Tuesday, February 15, 2011

Golf Stats. Life Stats.

All the golf books say to do it.  Entire websites are devoted to it.  In his book Breaking 90, Johnny Miller offers up this tidbit about the usefulness of golf statistics, even for the average golfer: "There are two steps in building the consistency required to shoot scores in the 80s.  First, you need to keep track of the parts of your game that work well and those with which you struggle."  He then goes into mind-numbing detail about his personal method of marking scorecards during his heyday in the 70s, even bragging about how elaborate his personal system was. 

So, I listened to Johnny Miller.  There are worse things a struggling golfer can do.

As the snow begins to melt in Indianapolis, I'm stuck staring at a database of golf statistics from last season, trying to decipher the data, obsessing about what I hope to accomplish in the coming golf season. 

A few highlights from my 2010 golf season:

1.  I played 658 holes of golf and finished the season at 904 strokes over par. Ouch.
2.  I walked no less than 111 miles over the course of the season.
3. I hit 42% of fairways.
4. I made 7 birdies, nearly all of them on par 4 holes and never on a par 5.
5. The stats say my putting is better than my driving.
6.  My best 18 hole score of the year was an 86. My worst? 115 (It was on a course I'd never played before, early in the year, I had a weird pain in my left hip, it was a little bit muggy outside, I think the hot dog I ate after the front 9 was bad, etc.)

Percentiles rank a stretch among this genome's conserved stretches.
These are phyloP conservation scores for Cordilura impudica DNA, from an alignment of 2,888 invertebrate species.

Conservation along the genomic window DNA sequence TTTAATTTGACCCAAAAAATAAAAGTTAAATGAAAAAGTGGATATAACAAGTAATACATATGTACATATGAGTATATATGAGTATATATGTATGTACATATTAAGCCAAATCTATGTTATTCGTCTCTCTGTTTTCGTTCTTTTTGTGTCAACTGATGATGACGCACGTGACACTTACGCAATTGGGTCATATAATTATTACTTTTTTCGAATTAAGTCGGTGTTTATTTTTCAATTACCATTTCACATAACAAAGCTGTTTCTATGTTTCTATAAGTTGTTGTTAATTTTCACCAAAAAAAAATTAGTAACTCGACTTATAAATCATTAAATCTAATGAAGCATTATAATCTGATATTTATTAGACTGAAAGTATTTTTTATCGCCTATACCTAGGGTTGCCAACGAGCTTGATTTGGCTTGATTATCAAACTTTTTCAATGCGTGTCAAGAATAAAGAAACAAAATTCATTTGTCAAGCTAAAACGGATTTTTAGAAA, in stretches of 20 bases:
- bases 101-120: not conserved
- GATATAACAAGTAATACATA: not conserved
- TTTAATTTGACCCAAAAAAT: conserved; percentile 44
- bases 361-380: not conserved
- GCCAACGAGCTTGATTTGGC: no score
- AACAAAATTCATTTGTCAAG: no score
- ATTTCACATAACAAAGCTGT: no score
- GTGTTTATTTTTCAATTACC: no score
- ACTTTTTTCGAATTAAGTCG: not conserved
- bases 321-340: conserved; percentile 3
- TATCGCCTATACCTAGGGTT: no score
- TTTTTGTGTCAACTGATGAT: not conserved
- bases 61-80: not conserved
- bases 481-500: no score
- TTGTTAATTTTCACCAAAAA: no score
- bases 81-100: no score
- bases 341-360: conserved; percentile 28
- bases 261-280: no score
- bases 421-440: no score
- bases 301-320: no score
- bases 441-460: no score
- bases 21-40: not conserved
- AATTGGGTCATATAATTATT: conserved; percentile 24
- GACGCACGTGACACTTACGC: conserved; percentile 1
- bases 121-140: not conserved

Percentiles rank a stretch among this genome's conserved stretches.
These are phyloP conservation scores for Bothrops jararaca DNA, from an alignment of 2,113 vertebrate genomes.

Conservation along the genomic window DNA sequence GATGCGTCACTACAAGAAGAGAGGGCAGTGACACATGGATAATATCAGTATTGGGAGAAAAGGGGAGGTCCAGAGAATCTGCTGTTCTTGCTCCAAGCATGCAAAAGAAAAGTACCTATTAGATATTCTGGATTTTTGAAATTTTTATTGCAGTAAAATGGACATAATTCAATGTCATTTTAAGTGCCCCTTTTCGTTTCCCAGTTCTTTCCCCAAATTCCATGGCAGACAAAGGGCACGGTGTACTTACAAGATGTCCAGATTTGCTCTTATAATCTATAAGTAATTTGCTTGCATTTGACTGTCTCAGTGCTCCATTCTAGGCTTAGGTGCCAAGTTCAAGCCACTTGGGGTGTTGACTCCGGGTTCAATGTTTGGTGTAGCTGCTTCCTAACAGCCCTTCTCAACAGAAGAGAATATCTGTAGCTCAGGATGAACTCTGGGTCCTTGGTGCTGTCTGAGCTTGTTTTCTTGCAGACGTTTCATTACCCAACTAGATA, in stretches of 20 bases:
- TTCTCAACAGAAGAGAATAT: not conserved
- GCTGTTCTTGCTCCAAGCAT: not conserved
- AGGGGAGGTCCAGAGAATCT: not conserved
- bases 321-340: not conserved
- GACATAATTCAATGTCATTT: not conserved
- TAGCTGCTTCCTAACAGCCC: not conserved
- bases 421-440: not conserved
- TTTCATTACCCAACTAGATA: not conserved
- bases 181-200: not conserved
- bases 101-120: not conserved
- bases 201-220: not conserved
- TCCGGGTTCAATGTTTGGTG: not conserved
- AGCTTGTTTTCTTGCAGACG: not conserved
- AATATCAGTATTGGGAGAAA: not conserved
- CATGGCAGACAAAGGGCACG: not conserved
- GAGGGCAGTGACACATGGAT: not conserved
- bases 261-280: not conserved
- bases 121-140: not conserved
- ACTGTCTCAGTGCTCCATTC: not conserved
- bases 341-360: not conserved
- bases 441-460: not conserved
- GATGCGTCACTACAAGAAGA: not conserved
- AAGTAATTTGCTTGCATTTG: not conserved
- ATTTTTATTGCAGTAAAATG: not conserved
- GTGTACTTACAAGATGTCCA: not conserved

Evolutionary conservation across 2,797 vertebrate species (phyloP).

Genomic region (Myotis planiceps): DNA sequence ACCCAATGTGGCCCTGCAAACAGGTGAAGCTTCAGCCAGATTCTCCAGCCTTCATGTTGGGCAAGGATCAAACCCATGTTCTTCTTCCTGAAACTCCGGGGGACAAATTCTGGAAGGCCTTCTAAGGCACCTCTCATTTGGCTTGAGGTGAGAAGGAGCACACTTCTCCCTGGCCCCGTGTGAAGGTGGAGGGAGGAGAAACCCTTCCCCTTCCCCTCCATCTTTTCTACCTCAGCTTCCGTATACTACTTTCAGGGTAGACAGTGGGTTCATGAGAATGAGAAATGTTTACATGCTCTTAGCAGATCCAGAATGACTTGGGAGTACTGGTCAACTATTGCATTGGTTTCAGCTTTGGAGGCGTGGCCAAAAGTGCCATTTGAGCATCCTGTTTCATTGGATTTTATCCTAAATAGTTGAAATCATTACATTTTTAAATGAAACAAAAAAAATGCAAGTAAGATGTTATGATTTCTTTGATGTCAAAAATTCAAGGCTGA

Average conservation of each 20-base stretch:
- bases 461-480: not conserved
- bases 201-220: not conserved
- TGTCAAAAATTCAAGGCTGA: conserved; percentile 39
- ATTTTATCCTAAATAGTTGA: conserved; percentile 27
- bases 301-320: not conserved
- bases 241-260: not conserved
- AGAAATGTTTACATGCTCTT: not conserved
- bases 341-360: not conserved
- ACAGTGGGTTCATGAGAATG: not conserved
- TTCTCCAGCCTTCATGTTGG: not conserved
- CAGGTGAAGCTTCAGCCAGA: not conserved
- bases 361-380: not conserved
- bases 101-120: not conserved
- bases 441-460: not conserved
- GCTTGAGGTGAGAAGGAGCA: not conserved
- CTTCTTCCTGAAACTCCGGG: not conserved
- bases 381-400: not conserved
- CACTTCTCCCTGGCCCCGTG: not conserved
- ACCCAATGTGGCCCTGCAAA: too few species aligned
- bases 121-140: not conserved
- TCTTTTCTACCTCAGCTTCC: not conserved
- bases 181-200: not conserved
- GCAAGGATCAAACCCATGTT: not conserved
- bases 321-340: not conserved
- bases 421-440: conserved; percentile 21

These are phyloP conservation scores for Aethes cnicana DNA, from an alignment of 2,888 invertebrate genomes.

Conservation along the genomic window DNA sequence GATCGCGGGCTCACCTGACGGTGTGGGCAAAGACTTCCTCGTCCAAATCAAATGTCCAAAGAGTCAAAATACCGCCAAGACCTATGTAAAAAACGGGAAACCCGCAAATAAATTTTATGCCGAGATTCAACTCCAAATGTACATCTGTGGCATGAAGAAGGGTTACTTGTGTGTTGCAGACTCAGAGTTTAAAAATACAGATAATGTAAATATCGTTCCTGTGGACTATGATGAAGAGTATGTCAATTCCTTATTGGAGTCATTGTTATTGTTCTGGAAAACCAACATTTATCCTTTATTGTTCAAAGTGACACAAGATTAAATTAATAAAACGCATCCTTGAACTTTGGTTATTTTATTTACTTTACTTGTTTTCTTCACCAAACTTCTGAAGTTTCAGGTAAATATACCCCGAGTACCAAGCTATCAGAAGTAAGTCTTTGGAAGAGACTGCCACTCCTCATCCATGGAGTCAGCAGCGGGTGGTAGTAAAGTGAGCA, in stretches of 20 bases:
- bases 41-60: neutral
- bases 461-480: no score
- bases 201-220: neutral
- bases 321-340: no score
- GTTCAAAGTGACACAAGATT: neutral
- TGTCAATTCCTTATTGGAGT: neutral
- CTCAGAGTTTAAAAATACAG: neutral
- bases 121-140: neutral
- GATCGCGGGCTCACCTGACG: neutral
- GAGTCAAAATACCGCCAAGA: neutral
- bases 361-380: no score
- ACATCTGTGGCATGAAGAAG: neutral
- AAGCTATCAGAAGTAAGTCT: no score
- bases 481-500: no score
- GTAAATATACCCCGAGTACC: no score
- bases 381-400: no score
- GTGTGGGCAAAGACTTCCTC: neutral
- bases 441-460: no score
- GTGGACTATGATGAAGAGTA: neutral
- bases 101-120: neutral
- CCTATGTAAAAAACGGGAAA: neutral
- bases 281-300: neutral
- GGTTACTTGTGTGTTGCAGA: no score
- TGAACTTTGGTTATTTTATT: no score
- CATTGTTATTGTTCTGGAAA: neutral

7. I make a par every 5.88 holes I play.
8. My record in match play was 1-6.
9. I played 11 different golf courses.
10. One time, the gods were happy and I played 13 holes in 3 over par.

Miller says the whole point is to become more familiar with your game and how to plan practice time more effectively.  And what have I learned? Don't sweat the par 3s, because I play them much better than I thought I did.  Watch out for par 5s.  A bogey ain't so bad. Golf stats are boring.

So, I've been thinking... 

Let's assume athletes use statistics as a way to gauge improvement or decline.  What are the rest of us to do?  How do we know when we're on the road to self-improvement in our everyday lives? Should we be keeping life stats to see how we're doing?  What would make for a statistically pleasing existence?  To get us started, I've tracked some statistics from my own life over the past week:

1. Miles driven: 87
2. Papers graded: 96
3. Turkey sandwiches eaten: 4
4. Occasions on which I exchanged pleasantries with the Fed-Ex guy: 2
5. Trips to gym: 1
6. Times I stood in front of the bedroom mirror in my underwear and mimed a golf swing: 19.
7. Weird golf dreams where it's the first day of the golf season, I'm late to the course, and my golfing buddies are already there decked out in old fashioned golf knickers, linen caps, and matching vests: 1.

Ben Franklin was doing this sort of thing years ago, of course.  Franklin called it the Thirteen Virtues, a list of self-written rules he hoped to follow in order to arrive at what he called "moral perfection."  If followed closely, a person could expect to become sincere, industrious, frugal, humble, and chaste, among other noble qualities.  Franklin himself carried around a chart and marked when he broke a rule.  

After spending a week focusing on each virtue, Franklin offered these encouraging words to all would be stat trackers: "I never arrived at the perfection I had been so ambitious of obtaining, but fell far short of it, yet I was, by the endeavour, a better and a happier man than I otherwise should have been if I had not attempted it."